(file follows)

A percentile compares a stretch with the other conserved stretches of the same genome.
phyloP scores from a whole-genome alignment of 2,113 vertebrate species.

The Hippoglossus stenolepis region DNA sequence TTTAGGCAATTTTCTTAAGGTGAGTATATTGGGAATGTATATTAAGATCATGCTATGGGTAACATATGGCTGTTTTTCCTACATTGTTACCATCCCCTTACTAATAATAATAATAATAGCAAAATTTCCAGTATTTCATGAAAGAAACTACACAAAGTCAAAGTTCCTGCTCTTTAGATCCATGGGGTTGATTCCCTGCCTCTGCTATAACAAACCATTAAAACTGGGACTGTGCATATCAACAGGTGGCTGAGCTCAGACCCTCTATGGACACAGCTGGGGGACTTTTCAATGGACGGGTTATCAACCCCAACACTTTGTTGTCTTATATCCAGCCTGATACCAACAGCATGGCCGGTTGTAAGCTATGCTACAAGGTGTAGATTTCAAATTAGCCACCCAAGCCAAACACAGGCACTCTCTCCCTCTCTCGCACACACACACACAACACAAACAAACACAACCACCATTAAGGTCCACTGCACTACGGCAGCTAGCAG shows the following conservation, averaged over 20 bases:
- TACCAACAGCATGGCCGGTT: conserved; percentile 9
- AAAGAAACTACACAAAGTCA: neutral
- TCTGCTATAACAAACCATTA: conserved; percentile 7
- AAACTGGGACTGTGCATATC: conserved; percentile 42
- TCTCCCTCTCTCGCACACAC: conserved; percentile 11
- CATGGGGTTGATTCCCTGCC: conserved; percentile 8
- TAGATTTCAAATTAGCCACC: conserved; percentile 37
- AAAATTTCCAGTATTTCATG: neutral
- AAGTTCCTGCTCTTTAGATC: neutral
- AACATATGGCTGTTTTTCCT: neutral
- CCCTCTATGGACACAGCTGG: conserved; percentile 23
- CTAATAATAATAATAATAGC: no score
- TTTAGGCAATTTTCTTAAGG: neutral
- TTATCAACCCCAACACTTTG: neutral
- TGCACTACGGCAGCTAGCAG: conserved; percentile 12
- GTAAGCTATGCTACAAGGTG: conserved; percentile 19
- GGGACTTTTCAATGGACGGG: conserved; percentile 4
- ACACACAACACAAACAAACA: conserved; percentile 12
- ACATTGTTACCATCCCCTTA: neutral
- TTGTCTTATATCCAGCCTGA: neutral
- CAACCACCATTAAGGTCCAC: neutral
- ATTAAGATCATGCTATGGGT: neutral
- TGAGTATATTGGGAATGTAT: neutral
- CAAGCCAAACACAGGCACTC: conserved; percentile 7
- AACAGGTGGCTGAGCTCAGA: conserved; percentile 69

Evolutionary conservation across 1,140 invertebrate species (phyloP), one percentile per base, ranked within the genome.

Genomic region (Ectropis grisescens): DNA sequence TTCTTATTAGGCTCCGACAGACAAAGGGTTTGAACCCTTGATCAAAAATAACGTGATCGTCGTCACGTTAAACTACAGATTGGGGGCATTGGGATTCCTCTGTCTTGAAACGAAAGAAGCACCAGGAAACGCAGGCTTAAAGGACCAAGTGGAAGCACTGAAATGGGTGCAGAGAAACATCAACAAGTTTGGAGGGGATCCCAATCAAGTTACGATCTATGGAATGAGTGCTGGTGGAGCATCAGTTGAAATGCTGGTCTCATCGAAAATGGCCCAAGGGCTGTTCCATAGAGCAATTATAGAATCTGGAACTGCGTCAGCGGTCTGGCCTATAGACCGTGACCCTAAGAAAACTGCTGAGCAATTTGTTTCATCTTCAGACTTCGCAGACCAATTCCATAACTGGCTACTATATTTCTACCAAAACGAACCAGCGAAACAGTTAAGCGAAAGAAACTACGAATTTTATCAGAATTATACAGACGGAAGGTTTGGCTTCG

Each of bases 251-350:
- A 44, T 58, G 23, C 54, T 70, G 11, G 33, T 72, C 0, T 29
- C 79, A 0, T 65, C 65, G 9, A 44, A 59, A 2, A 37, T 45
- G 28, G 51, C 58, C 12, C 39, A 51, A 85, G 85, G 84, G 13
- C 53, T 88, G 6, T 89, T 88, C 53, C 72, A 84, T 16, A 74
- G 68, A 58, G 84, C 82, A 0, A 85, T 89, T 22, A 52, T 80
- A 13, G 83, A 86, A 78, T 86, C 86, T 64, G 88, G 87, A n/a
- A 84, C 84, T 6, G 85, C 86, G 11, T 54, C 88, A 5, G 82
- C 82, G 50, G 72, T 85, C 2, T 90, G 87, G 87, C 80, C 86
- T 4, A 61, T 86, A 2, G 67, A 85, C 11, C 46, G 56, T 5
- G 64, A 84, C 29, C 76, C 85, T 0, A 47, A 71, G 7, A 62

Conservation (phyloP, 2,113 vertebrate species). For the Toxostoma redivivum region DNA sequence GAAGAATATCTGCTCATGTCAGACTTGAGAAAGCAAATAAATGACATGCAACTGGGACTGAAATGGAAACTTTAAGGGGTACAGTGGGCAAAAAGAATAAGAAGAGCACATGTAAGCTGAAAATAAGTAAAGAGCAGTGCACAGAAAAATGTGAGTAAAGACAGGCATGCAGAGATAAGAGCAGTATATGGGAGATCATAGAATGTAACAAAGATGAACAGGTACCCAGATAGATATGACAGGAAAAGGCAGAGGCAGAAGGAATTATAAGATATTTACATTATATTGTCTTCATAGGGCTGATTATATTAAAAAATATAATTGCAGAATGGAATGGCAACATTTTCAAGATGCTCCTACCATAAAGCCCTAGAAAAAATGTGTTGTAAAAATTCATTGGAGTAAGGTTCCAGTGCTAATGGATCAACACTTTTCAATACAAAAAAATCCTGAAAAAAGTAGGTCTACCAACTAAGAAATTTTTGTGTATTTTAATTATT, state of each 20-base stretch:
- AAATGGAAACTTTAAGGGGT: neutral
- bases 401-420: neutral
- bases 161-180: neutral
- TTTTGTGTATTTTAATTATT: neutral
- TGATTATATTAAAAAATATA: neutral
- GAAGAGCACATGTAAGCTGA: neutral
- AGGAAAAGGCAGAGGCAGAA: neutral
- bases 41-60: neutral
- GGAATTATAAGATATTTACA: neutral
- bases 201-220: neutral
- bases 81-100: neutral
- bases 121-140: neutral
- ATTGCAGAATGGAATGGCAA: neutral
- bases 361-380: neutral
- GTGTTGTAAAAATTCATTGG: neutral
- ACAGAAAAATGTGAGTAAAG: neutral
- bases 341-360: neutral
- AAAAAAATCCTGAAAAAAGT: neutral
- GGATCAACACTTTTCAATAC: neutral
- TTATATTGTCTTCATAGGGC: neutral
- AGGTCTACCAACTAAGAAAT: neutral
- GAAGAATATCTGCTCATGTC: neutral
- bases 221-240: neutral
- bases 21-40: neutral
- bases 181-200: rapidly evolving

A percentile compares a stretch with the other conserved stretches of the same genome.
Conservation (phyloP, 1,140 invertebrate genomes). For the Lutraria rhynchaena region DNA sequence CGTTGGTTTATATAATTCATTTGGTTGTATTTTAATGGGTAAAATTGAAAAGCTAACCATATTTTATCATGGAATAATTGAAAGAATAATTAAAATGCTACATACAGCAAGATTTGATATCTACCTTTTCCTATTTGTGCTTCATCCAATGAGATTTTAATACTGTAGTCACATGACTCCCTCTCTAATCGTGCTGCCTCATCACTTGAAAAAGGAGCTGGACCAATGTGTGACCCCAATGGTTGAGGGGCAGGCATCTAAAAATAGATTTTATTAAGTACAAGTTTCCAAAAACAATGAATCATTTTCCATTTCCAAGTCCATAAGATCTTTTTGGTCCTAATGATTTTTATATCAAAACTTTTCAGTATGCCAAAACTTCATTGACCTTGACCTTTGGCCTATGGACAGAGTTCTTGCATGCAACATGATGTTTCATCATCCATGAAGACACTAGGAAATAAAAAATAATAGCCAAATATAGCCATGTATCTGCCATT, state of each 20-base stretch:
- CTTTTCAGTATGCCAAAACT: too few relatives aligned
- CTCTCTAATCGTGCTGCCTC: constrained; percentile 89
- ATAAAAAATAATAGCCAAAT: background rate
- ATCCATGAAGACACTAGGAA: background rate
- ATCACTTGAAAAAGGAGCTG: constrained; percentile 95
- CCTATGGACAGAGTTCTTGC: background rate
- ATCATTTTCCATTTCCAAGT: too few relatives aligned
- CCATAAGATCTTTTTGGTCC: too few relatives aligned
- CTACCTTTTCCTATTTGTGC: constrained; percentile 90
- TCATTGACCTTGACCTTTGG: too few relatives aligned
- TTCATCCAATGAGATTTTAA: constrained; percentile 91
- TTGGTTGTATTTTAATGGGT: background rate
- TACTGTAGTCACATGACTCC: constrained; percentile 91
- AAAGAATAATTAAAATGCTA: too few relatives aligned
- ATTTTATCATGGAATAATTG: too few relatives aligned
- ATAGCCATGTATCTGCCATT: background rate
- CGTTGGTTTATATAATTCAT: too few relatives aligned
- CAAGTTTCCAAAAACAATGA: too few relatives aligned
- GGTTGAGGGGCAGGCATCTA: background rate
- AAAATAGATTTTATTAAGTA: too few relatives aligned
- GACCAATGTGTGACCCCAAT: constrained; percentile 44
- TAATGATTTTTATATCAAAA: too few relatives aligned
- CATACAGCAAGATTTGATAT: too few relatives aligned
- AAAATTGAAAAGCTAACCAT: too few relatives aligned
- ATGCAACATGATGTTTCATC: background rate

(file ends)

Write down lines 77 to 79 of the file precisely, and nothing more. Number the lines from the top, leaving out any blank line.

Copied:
- CCATAAGATCTTTTTGGTCC: too few relatives aligned
- CTACCTTTTCCTATTTGTGC: constrained; percentile 90
- TCATTGACCTTGACCTTTGG: too few relatives aligned